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Russian Engraving Art and its Development, Part 4
March 18, 2015 15:04


Previous: Russian Engraving Art and its Development, Part 3

Satirical graphic art works released both as independent series or albums and in journals played a special role in the history of Russian lithography. The satirical series Lost but Lovely Creatures by A.I. Lebedev enjoyed wide popularity in due time. 

Unprecedented was the topical newsreel periodical Russian Art Leaflet created by V. F. Timm. It was put out three times a month from 1851 to 1862. Every issue consisted of several lithographs with explanatory texts.
 
Russian lithograph of the second half of the 19th century quite actively reflected events of the Crimean War, which had a considerable resonance in the society. A number of series depicting combats and portraits of heroes came out of press. 
From the middle of the 19th century lithography played an important role in book illustration. Nearly all leading lithographers of that time paid a tribute to it. Lots of painters took it up as well. Illustrations by the famous artist V. E. Makovsky to writings by Nikolai Gogol may serve as a good example. The artist became so fond of lithography art that he opened his own engraving studio in the early 1870s. Along with lithography, the artist was engaged in etching (aka eau forte). The album 12 Etchings by V. E. Makovsky published in 1887 was mostly dedicated to the Ukrainian folk life.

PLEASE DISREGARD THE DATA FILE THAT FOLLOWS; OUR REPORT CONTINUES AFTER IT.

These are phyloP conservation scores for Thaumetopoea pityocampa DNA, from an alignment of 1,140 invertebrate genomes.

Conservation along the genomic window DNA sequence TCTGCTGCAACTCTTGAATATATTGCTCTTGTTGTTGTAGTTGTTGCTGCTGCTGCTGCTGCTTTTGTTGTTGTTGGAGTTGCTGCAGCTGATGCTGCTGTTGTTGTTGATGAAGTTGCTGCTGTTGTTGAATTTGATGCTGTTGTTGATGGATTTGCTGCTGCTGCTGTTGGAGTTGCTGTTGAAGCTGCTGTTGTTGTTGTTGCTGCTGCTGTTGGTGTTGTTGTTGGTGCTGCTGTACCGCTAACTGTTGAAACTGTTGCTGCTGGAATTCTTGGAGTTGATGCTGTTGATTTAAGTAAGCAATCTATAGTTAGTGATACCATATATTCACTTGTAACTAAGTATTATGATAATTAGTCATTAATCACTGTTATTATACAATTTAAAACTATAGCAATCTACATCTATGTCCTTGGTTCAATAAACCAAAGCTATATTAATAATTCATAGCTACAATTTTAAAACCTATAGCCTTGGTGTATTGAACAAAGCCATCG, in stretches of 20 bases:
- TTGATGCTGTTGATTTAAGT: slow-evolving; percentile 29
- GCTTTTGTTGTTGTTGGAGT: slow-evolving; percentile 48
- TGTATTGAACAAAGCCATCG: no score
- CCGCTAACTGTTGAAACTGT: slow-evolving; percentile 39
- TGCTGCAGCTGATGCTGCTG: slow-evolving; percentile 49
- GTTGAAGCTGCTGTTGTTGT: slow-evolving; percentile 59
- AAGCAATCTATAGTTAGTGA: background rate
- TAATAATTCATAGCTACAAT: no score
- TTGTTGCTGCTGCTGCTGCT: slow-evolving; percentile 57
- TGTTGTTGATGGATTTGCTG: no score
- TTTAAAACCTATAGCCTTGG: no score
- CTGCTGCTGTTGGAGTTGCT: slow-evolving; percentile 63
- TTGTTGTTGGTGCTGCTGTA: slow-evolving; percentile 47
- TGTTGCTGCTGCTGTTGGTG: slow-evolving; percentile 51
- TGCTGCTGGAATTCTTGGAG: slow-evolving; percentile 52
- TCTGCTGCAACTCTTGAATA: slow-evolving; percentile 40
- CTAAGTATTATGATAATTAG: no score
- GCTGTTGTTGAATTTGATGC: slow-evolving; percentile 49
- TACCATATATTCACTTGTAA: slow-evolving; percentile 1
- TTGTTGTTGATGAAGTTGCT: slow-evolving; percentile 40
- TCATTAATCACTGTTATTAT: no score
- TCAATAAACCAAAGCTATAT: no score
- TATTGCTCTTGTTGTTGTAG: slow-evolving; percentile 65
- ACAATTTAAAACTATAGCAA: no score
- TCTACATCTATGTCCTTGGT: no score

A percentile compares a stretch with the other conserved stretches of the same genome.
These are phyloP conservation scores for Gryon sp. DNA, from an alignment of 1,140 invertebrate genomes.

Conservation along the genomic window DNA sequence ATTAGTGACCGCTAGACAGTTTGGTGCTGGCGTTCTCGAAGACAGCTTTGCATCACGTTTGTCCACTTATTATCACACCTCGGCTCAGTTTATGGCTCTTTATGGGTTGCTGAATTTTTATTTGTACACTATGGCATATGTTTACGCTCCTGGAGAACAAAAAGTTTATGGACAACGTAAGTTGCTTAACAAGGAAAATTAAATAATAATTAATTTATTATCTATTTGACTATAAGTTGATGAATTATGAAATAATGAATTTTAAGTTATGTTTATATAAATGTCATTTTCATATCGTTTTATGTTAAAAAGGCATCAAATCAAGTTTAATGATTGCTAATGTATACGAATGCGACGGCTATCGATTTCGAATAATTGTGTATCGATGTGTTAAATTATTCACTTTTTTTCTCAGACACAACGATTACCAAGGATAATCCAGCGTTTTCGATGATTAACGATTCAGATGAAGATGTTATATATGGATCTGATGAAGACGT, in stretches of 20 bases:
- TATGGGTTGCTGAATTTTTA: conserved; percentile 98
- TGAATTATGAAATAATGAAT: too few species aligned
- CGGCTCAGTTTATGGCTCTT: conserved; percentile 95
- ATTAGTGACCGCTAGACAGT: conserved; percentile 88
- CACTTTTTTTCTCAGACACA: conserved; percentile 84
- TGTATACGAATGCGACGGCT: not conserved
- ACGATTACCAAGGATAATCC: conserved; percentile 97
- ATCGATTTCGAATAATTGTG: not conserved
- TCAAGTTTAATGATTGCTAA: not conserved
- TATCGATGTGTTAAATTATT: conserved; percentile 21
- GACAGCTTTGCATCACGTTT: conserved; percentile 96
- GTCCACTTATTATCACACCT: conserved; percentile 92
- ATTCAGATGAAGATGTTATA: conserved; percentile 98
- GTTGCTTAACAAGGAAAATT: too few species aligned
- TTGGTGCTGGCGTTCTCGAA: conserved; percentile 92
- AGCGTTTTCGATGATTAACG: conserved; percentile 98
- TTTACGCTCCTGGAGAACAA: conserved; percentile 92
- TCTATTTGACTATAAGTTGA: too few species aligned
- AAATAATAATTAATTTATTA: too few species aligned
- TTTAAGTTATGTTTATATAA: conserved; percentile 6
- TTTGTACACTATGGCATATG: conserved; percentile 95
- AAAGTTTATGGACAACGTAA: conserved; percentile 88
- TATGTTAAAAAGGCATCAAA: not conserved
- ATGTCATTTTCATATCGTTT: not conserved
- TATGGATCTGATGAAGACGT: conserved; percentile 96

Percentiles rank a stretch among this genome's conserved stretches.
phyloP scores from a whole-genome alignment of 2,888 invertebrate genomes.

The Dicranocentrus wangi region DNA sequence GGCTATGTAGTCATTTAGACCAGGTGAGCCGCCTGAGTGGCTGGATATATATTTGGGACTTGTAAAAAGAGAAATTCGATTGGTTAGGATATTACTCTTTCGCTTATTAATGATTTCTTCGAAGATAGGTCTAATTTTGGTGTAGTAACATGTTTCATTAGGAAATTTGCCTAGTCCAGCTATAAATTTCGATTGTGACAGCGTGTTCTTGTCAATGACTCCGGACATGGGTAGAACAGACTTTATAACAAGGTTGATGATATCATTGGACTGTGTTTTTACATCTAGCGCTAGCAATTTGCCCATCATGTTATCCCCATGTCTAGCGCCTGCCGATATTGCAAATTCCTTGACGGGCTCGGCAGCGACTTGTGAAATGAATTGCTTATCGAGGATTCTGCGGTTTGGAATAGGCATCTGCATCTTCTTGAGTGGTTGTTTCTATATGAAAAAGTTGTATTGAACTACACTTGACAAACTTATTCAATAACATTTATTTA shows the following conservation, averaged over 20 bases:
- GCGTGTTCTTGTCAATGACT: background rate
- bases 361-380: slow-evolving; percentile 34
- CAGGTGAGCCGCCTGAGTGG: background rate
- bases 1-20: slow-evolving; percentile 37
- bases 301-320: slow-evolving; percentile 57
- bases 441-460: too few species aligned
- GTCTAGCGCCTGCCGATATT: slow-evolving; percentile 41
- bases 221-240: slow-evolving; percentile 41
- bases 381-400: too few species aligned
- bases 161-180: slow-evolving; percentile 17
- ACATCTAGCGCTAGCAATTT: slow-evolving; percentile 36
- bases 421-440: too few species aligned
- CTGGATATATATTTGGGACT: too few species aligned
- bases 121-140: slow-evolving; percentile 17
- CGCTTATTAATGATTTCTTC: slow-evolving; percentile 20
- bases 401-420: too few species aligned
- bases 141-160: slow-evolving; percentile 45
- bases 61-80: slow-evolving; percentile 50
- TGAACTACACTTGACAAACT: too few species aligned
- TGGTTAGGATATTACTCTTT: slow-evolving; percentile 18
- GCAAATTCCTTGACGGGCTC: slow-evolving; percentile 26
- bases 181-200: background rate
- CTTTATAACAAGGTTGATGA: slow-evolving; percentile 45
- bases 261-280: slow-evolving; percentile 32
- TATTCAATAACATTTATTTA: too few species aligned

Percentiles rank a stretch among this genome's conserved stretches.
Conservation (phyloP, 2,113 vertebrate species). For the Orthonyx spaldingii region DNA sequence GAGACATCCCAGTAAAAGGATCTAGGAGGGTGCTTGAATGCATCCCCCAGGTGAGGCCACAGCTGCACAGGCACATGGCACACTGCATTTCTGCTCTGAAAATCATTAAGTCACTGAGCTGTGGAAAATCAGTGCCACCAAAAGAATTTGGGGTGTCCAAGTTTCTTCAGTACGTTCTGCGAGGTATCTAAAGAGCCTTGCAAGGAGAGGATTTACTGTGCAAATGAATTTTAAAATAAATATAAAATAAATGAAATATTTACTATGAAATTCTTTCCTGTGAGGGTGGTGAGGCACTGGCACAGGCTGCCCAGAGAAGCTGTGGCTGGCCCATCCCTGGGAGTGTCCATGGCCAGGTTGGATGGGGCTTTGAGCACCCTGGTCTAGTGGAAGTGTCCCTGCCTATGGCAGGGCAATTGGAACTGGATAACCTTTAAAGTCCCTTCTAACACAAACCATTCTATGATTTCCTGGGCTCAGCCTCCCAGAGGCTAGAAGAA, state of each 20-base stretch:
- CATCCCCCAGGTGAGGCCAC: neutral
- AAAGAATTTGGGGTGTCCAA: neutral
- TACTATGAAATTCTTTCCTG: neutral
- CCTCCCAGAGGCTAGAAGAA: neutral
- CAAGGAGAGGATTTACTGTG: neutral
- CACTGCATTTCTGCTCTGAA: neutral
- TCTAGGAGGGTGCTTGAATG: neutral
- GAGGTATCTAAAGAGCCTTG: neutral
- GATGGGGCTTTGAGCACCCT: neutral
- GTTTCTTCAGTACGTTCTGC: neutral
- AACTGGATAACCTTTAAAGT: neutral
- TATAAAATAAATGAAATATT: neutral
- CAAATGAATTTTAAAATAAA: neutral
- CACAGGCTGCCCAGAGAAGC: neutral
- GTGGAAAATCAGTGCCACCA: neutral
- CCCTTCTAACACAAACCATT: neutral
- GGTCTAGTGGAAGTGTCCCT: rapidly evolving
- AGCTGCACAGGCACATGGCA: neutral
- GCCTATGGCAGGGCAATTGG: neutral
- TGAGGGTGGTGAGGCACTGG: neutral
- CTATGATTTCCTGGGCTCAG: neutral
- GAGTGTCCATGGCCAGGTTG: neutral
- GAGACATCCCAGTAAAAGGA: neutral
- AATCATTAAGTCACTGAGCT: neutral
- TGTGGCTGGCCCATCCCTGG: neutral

From the second half of the 19th century this technique attracted numerous artists’ attention with its ability to create rich tone extensions and dissolve volumes in light and aerial atmosphere. Russian Aquafortists Society was established at the initiative of A.I. Somov in 1871. Nevertheless, majority of artists resorted to etching once in a while or applied aquafortis technique as combined with other engraving techniques. 
The outstanding Russian landscape classic Ivan Shishkin was an exception: he created over 100 works in this technique. The big art album 60 Eau Fortes by Ivan Shishkin was published in 1895. It brought together the artist’s best works. The artist printed the sheets himself and in the process of printing did some changes in numerous boards and added about ten new boards. The artist brilliantly used all the aquafortis opportunities, enriching them with both aquatint, and mezzotint. 
 
At the beginning of the 20th century A.P. Ostroumova-Lebedeva revived the nearly forgotten technique of wood engraving, xylographie. She made it an independent art form and enriched it with new expressive means. Her most well-known series include Columns of the Exchange and Fortress (1908), the engraver’s illustrations to the book St. Petersburg written by V. Kurbatov and Venice at Night (1914) inspired by her trip to Italy in 1911. Jointly with other masters of the early 20th century the artist practically returned to St. Petersburg its solemn image of a classicistic city. It was a big change after the perception of St. Petersburg as the city of Fyodor Dostoyevsky’s characters, the image that domineered throughout the second half of the 19th century. 
 
 

 



Author: Vera Ivanova

Tags: Engraving Prints Arts and Crafts   

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